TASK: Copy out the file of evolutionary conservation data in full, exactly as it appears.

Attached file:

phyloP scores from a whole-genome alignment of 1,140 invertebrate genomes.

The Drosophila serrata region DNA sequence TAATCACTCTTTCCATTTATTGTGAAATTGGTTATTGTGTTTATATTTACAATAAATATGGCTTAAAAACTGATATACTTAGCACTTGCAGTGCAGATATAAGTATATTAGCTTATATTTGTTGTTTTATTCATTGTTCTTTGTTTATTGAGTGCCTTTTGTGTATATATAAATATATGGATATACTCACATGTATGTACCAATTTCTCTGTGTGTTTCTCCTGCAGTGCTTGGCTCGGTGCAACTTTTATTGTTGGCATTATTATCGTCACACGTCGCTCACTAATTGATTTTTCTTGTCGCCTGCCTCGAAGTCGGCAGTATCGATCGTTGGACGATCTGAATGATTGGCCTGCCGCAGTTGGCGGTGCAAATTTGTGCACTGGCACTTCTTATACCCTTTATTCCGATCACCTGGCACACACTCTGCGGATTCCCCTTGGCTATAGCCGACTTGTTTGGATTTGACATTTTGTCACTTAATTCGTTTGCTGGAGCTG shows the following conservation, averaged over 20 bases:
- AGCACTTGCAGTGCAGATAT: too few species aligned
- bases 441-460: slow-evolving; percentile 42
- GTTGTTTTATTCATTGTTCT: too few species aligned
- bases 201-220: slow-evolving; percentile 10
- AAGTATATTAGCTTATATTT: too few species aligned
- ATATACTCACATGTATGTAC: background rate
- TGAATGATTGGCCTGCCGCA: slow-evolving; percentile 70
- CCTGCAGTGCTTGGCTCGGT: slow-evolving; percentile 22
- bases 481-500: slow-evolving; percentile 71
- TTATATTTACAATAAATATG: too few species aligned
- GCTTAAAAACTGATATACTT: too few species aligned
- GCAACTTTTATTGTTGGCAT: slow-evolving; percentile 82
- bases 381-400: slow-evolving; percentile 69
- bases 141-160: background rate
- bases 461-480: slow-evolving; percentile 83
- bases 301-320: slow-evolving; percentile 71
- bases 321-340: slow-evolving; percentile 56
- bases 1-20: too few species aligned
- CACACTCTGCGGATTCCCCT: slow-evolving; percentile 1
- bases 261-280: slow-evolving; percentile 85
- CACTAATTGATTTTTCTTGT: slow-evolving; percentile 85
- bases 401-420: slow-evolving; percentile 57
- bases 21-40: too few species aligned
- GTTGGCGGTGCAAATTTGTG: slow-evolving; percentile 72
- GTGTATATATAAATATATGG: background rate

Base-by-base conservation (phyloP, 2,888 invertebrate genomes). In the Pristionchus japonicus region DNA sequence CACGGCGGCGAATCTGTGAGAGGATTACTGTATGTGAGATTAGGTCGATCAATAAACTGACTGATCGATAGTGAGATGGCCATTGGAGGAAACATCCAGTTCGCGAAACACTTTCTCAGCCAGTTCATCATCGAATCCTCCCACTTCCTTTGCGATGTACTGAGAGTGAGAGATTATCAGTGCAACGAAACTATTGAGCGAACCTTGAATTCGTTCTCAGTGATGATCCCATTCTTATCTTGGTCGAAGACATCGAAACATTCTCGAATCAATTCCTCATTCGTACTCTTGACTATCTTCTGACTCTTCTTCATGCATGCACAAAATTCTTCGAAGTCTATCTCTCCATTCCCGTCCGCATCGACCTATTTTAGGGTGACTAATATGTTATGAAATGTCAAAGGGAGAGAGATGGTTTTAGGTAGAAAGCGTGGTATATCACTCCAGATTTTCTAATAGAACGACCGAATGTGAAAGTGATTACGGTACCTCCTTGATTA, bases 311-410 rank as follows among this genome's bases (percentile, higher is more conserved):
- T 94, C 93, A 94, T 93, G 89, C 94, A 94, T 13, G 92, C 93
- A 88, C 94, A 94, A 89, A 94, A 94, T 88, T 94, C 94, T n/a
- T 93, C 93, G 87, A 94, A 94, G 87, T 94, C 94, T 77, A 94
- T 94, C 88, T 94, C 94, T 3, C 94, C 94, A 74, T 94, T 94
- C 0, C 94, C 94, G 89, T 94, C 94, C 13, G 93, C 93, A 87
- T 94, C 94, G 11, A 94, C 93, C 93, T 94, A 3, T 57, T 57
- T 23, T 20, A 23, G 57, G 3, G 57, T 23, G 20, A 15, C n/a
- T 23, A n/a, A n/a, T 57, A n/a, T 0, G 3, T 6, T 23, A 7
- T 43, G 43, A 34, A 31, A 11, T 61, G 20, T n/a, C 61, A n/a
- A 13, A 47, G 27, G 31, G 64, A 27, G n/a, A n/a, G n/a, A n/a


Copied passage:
phyloP scores from a whole-genome alignment of 1,140 invertebrate genomes.

The Drosophila serrata region DNA sequence TAATCACTCTTTCCATTTATTGTGAAATTGGTTATTGTGTTTATATTTACAATAAATATGGCTTAAAAACTGATATACTTAGCACTTGCAGTGCAGATATAAGTATATTAGCTTATATTTGTTGTTTTATTCATTGTTCTTTGTTTATTGAGTGCCTTTTGTGTATATATAAATATATGGATATACTCACATGTATGTACCAATTTCTCTGTGTGTTTCTCCTGCAGTGCTTGGCTCGGTGCAACTTTTATTGTTGGCATTATTATCGTCACACGTCGCTCACTAATTGATTTTTCTTGTCGCCTGCCTCGAAGTCGGCAGTATCGATCGTTGGACGATCTGAATGATTGGCCTGCCGCAGTTGGCGGTGCAAATTTGTGCACTGGCACTTCTTATACCCTTTATTCCGATCACCTGGCACACACTCTGCGGATTCCCCTTGGCTATAGCCGACTTGTTTGGATTTGACATTTTGTCACTTAATTCGTTTGCTGGAGCTG shows the following conservation, averaged over 20 bases:
- AGCACTTGCAGTGCAGATAT: too few species aligned
- bases 441-460: slow-evolving; percentile 42
- GTTGTTTTATTCATTGTTCT: too few species aligned
- bases 201-220: slow-evolving; percentile 10
- AAGTATATTAGCTTATATTT: too few species aligned
- ATATACTCACATGTATGTAC: background rate
- TGAATGATTGGCCTGCCGCA: slow-evolving; percentile 70
- CCTGCAGTGCTTGGCTCGGT: slow-evolving; percentile 22
- bases 481-500: slow-evolving; percentile 71
- TTATATTTACAATAAATATG: too few species aligned
- GCTTAAAAACTGATATACTT: too few species aligned
- GCAACTTTTATTGTTGGCAT: slow-evolving; percentile 82
- bases 381-400: slow-evolving; percentile 69
- bases 141-160: background rate
- bases 461-480: slow-evolving; percentile 83
- bases 301-320: slow-evolving; percentile 71
- bases 321-340: slow-evolving; percentile 56
- bases 1-20: too few species aligned
- CACACTCTGCGGATTCCCCT: slow-evolving; percentile 1
- bases 261-280: slow-evolving; percentile 85
- CACTAATTGATTTTTCTTGT: slow-evolving; percentile 85
- bases 401-420: slow-evolving; percentile 57
- bases 21-40: too few species aligned
- GTTGGCGGTGCAAATTTGTG: slow-evolving; percentile 72
- GTGTATATATAAATATATGG: background rate

Base-by-base conservation (phyloP, 2,888 invertebrate genomes). In the Pristionchus japonicus region DNA sequence CACGGCGGCGAATCTGTGAGAGGATTACTGTATGTGAGATTAGGTCGATCAATAAACTGACTGATCGATAGTGAGATGGCCATTGGAGGAAACATCCAGTTCGCGAAACACTTTCTCAGCCAGTTCATCATCGAATCCTCCCACTTCCTTTGCGATGTACTGAGAGTGAGAGATTATCAGTGCAACGAAACTATTGAGCGAACCTTGAATTCGTTCTCAGTGATGATCCCATTCTTATCTTGGTCGAAGACATCGAAACATTCTCGAATCAATTCCTCATTCGTACTCTTGACTATCTTCTGACTCTTCTTCATGCATGCACAAAATTCTTCGAAGTCTATCTCTCCATTCCCGTCCGCATCGACCTATTTTAGGGTGACTAATATGTTATGAAATGTCAAAGGGAGAGAGATGGTTTTAGGTAGAAAGCGTGGTATATCACTCCAGATTTTCTAATAGAACGACCGAATGTGAAAGTGATTACGGTACCTCCTTGATTA, bases 311-410 rank as follows among this genome's bases (percentile, higher is more conserved):
- T 94, C 93, A 94, T 93, G 89, C 94, A 94, T 13, G 92, C 93
- A 88, C 94, A 94, A 89, A 94, A 94, T 88, T 94, C 94, T n/a
- T 93, C 93, G 87, A 94, A 94, G 87, T 94, C 94, T 77, A 94
- T 94, C 88, T 94, C 94, T 3, C 94, C 94, A 74, T 94, T 94
- C 0, C 94, C 94, G 89, T 94, C 94, C 13, G 93, C 93, A 87
- T 94, C 94, G 11, A 94, C 93, C 93, T 94, A 3, T 57, T 57
- T 23, T 20, A 23, G 57, G 3, G 57, T 23, G 20, A 15, C n/a
- T 23, A n/a, A n/a, T 57, A n/a, T 0, G 3, T 6, T 23, A 7
- T 43, G 43, A 34, A 31, A 11, T 61, G 20, T n/a, C 61, A n/a
- A 13, A 47, G 27, G 31, G 64, A 27, G n/a, A n/a, G n/a, A n/a